Accessing protected properties from objects that share the same ancestry.

I realized something odd about accessing protected properties the other day. It’s possible in PHP to access protected properties from other objects, as long as they are from the same class, as illustrated here:

<?php

class MyClass {

    protected $val;

    function __construct($newVal = 'default') {

        $this->val = $newVal;

    }

    function output(MyClass $subject) {

        echo $subject->val, "\n";

    }
}


$obj1 = new MyClass();
$obj2 = new MyClass("hello world");

$obj1->output($obj2);
// Output: hello world

?>

I always thought that protected strictly allows objects to access things from the current inheritence tree, but didn’t realize that this also extends to other instances of the same object.

This behavior works for properties and methods, and also when they are defined as private.

The other day, I realized though that this even works for objects of other classes, as long as you are accessing members that are defined in a class that also appears in the accessing class’ ancestry.

Sounds a bit complicated, so here’s the example:

<?php

class Ancestor {

    protected $val = 'ancestor';

}


class Child1 extends Ancestor {

    function __construct() {

        $this->val = 'child1';

    }

}

class Child2 extends Ancestor {

    function output(Ancestor $subject) {

        echo $subject->val, "\n";

    }

}

$child1 = new Child1();
$child2 = new Child2();

$child2->output($child1);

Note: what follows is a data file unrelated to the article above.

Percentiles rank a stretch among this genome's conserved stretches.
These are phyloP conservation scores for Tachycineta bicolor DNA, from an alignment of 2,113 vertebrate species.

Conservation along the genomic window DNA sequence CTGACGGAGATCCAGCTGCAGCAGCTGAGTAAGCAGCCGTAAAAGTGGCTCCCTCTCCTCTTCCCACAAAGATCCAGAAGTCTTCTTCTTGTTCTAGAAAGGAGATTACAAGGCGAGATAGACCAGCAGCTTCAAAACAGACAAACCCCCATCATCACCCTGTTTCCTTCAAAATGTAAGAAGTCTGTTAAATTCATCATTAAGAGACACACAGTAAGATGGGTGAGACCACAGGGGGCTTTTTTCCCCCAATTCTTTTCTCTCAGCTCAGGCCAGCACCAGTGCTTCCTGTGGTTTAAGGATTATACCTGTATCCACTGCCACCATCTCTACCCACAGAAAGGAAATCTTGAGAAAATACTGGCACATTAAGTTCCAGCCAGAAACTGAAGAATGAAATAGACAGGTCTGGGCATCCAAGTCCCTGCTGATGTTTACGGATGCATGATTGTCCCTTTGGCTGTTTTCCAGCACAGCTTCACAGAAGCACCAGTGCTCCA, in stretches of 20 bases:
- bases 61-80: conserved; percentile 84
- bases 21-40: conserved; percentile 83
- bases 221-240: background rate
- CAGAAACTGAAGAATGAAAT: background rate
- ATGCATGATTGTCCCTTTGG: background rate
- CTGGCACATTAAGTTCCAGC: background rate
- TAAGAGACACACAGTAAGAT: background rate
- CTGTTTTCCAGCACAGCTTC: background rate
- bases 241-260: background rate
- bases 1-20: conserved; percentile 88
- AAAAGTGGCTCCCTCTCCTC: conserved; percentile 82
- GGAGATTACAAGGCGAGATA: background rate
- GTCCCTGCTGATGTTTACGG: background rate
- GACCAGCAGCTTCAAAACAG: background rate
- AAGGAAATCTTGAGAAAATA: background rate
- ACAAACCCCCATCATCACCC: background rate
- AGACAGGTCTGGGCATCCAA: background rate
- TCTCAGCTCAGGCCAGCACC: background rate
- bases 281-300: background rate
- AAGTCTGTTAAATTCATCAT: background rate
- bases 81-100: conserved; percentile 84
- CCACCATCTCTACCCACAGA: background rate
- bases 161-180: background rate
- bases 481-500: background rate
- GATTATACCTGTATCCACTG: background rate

// Output: child1

?>

Interestingly, if the last example is modified so that the properties are not set in the constructors, but instead by overriding the property, this will break:

<?php

class Ancestor {

    protected $var = 'ancestor';

}


class Child1 extends Ancestor {

    protected $var = 'child1';

}

class Child2 extends Ancestor {

    function output(Ancestor $subject) {

        echo $subject->var, "\n";

    }

}

$child1 = new Child1();
$child2 = new Child2();

$child2->output($child1);
// Output: Fatal error: Cannot access protected property Child1::$var

?>

Because the third example throws an error, but the second does not, this makes me feel that I’ve simply stumbled upon an edge-case of the PHP engine, and that this feature is not by design. If it were designed as such, both should imho work.

After all if a certain behavior (in this case a property) works for an ancestor, the liskov substitution principle dictates it should also work for any sub-classes.

In addition, PHP normally only allows you to modify a property’s visibility to become more visible.

Still, I just ran into a case where the behavior of example #2 is super handy, but I’m not entirely sure if it’s a good idea to rely on this behavior, or to assume that this behavior is merely ‘undefined’ and could be altered without notice in a subsequent PHP version.

The PHP spec does not explictly disallow it though. This is the relevant text:

A member with protected visibility may be accessed only from within its own class and from classes derived from that class. source

Of course the PHP spec is likely not finished yet, and not sure if it’s vetted by the PHP team at all.